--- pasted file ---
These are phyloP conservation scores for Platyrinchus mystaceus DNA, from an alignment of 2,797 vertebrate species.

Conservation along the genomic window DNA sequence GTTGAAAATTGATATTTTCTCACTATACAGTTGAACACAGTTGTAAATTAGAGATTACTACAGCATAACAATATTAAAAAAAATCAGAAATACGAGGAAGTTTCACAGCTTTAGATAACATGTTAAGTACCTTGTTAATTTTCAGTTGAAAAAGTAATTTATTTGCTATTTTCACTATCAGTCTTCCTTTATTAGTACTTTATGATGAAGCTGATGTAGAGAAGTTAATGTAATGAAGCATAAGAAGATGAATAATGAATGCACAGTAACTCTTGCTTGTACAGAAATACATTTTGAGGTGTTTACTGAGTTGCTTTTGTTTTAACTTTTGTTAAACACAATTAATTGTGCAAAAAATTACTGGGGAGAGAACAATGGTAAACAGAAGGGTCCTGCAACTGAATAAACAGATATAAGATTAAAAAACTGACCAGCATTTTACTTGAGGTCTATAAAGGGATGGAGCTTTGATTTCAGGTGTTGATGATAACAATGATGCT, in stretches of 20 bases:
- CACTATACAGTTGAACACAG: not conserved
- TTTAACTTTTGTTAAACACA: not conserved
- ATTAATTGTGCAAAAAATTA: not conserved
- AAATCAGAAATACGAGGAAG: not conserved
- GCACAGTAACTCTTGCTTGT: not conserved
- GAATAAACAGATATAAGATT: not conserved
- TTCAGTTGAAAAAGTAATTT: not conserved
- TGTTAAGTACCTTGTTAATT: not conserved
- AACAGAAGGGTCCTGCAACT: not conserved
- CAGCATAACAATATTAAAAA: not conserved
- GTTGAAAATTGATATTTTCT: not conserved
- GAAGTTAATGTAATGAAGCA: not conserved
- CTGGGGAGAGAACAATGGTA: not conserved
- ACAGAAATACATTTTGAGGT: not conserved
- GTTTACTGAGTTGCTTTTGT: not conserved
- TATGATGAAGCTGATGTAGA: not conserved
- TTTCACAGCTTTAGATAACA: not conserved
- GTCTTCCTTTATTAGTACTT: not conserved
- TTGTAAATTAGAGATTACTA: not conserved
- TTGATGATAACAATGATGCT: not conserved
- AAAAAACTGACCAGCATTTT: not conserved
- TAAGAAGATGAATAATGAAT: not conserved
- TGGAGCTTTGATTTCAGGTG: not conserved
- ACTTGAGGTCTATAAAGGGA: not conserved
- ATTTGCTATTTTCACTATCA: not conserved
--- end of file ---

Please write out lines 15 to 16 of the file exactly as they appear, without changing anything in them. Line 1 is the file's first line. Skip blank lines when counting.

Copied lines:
- CTGGGGAGAGAACAATGGTA: not conserved
- ACAGAAATACATTTTGAGGT: not conserved